They ultimately settled that lawsuit, with Musk and Tesla each paying a $20 million fine to the feds and Musk relinquishing his role as chairman of the board at Tesla. Musk also agreed to have his tweets reviewed by a compliance officer at Tesla before he posts them, if they contain any material company information.
“Are you worried about any SEC involvement in your tweets going forward?” Swisher asked.
Musk said, “What does that stand for again? I know the middle word is ‘Elon’s’ but I can’t remember the other two words.
She urged him to answer seriously. “Are you worried they’re gonna say Elon, stop… tweeting.”
Musk said, “Are you talking about the shortseller enrichment commission?”
Both comments were allusions to insults Musk had lobbed at the financial regulator on Twitter in 2020 and 2018, respectively.
Crypto and China
Tesla made waves when it purchased about $1.5 billion worth of bitcoin. After it disclosed the holdings, the price of bitcoin skyrocketed. When Musk said on Twitter that Tesla would stop accepting bitcoin as a payment for its electric cars, the price of bitcoin plummeted.
When Musk tweets an endorsement of a particular coin — as he has done with dogecoin — its price tends to increase at least temporarily.
When Swisher asked about cryptocurrency regulation, Musk said that the SEC should back off.
“Just let it fly,” he suggested.
The People’s Bank of China recently declared all virtual currency-related activities illegal. Swisher asked Musk if he has any concerns about working in China, or if he was worried about U.S.-China relations.
After praising Tesla’s employees and vehicle assembly plant in Shanghai, Musk said, he was “not especially” worried about China right now. As the pandemic wanes, enabling a culture of in-person meetings to resume, Musk predicted “trust levels” in China with tech companies and foreign businesses would “start heading in a more positive direction.”
Musk said he thought China may not be embracing cryptocurrency in part because of electricity shortages there and the massive amount of electricity needed for mining bitcoin. But he also noted cryptocurrency could decrease the power of centralized governments.
When Swisher noted Musk individually can “change the shares” in cryptocurrency more than China can, he acknowledged this. She asked him if that was a good thing. He quipped, “If it goes up, I suppose it is.”
Space and energy
Swisher and Musk discussed SpaceX, its competitors, plans to expand Starlink (a satellite internet service) and ambitions to make humanity a “multi-planet species” at length.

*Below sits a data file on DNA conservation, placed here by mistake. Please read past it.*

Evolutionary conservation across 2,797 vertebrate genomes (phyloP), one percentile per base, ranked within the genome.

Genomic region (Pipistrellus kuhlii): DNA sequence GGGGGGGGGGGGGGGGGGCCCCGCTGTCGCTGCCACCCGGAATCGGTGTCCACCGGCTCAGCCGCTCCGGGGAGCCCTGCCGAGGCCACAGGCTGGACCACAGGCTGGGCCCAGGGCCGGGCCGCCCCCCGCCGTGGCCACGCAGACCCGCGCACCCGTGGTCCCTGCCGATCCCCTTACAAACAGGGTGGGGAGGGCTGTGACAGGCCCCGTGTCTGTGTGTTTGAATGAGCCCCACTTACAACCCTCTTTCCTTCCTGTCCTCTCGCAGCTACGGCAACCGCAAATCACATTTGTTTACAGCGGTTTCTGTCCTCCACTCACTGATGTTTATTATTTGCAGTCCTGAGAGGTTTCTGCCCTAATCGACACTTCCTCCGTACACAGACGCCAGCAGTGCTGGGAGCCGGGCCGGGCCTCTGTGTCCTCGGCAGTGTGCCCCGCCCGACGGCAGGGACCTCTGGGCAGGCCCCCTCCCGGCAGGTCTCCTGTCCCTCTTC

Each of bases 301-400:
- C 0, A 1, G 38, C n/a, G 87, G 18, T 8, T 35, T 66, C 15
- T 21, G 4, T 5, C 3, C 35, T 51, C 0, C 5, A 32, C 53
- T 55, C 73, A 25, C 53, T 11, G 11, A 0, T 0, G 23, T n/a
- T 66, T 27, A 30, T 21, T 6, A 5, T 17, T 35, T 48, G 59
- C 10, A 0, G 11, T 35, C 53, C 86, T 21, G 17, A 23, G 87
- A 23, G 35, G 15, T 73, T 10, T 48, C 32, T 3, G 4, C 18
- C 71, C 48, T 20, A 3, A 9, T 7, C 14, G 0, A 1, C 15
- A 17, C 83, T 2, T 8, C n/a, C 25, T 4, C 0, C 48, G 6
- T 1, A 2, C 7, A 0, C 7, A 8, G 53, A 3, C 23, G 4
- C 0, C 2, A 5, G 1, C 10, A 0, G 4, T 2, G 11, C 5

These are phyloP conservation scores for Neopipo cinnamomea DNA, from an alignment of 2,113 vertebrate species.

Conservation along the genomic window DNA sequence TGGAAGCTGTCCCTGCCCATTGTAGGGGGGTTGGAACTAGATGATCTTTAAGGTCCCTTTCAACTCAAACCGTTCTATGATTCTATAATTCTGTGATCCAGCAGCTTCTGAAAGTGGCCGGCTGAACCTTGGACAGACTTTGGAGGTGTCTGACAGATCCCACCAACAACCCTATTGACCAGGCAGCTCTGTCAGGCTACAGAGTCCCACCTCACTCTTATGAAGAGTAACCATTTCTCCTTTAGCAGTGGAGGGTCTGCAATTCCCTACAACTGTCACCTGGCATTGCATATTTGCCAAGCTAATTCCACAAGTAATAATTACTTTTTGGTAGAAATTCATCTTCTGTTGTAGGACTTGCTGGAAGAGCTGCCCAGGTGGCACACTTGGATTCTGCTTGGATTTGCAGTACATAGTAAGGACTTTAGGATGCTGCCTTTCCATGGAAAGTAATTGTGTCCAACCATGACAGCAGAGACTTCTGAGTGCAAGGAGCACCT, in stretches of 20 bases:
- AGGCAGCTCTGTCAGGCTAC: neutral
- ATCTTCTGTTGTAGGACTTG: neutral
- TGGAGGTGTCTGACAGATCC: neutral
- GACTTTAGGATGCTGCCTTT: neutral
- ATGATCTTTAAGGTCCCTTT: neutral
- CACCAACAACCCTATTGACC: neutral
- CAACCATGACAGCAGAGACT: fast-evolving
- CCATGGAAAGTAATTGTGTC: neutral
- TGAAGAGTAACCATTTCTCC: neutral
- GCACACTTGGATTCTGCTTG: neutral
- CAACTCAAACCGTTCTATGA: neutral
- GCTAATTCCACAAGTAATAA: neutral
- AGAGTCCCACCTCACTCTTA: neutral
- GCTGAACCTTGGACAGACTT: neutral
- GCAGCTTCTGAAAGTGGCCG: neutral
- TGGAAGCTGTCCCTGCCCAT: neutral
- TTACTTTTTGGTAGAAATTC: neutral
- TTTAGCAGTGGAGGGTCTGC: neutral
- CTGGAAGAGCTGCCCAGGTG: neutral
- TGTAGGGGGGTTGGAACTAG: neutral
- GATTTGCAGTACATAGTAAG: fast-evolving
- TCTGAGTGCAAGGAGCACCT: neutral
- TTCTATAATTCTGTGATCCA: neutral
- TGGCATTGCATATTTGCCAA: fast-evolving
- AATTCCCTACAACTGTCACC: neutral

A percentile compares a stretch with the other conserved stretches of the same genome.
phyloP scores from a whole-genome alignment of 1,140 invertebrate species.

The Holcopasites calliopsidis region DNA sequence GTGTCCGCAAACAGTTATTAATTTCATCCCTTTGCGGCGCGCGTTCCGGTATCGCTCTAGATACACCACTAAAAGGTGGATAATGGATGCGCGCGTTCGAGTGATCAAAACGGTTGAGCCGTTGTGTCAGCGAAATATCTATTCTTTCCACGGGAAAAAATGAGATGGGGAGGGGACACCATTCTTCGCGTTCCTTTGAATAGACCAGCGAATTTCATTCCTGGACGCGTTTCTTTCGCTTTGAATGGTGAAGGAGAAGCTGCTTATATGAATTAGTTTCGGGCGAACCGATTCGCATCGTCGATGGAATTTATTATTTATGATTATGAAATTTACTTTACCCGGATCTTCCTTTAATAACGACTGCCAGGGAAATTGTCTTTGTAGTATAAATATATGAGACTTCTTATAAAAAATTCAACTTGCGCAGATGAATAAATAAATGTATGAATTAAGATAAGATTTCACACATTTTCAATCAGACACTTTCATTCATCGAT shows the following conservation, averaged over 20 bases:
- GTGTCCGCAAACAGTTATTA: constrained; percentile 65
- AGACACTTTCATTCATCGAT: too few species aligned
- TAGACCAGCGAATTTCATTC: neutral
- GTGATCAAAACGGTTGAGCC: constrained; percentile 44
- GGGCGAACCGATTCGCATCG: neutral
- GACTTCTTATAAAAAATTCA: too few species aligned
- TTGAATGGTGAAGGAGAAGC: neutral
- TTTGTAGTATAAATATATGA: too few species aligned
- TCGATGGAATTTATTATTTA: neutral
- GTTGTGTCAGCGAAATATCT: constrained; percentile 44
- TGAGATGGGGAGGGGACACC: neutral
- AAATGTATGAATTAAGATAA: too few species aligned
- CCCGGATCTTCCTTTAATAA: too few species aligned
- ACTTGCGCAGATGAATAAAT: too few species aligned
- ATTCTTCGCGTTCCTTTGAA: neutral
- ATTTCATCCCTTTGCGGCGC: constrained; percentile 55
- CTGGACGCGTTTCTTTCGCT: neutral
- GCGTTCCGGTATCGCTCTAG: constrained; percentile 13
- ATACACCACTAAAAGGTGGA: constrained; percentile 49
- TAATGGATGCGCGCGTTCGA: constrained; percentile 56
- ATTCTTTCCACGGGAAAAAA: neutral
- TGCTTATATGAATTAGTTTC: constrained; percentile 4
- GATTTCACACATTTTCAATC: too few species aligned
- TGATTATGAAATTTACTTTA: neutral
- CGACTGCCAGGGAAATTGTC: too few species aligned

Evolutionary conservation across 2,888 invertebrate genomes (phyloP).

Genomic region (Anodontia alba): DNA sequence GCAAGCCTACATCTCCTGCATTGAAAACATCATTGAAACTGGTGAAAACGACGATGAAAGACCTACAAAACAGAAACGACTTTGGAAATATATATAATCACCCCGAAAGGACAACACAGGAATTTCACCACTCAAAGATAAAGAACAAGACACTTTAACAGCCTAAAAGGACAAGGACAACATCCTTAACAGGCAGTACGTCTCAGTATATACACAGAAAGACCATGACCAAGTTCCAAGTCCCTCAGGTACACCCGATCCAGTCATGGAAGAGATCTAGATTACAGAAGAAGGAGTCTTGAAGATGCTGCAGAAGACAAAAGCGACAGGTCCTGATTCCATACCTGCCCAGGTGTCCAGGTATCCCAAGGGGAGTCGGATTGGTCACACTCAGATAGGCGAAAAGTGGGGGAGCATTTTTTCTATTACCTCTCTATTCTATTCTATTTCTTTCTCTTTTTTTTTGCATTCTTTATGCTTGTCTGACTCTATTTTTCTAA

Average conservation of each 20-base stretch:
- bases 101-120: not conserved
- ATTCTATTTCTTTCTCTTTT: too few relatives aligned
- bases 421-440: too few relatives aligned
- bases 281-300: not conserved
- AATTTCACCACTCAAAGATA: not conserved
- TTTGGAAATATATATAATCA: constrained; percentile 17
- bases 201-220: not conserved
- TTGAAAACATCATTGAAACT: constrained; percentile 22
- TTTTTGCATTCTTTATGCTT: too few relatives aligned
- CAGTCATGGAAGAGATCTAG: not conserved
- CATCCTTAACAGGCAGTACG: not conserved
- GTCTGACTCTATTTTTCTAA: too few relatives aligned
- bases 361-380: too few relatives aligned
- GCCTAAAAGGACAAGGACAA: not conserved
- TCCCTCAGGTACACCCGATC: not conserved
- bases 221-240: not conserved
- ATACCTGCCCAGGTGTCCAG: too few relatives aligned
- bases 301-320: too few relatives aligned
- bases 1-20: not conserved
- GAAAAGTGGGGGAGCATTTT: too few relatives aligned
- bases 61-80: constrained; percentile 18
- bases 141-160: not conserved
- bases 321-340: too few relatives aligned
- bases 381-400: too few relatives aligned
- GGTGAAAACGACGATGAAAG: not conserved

During the course of their SpaceX discussion, Musk took the occasion to mock the phallic shape of Blue Origin’s rocket, and berate Jeff Bezos for his aerospace company’s litigiousness.
Swisher asked, “Can you explain from a technological point of view why it’s that shape?” The characteristically ribald Musk said, “If you are only going to be doing sub-orbital then your rocket can be sort of shorter, yes.”
Musk specified that he doesn’t really speak with the Amazon founder, but instead subtweets him — meaning he posts tweets about Bezos without addressing him directly.
When asked about SpaceX creating light pollution that has interfered with astronomers’ work, Musk said “We take great pains to make sure our satellites do not interfere with their telescopes.” SpaceX may launch some new telescopes using the Starship vehicle, he noted, which would have ten times the resolution of the Hubble. He said only amateur astronomers are complaining about SpaceX today.
As the session wrapped up, one audience member asked if Musk is concerned about utilities being able to generate and transmit enough electricity to power electric vehicles as they become more popular.
Musk estimated that electricity demand would approximately double as the world shifts from gas-powered to electric vehicles.
“This is gonna create a lot of challenges with the grid,” he said. He saw the demand as “unworkable” unless significant local power generation is added at houses through means such as residential solar products, like those sold by Tesla.
Besides solar on rooftops, he said we’ll need to add “large, sustainable power generation developments primarily wind and solar” to the grid, pairing them with battery packs to smooth out the intermittent nature of renewable energy.
Musk added, as a closing thought:
“I’m also kind of pro-nuclear. And I’m sort of surprised by the public sentiment against nuclear. I’m not saying we should go build a whole bunch of new nuclear plants. But I don’t think we should shut down ones that are operating safely. They did this in Germany and had to create a whole bunch of coal power plants and I don’t think that was the right decision, frankly.”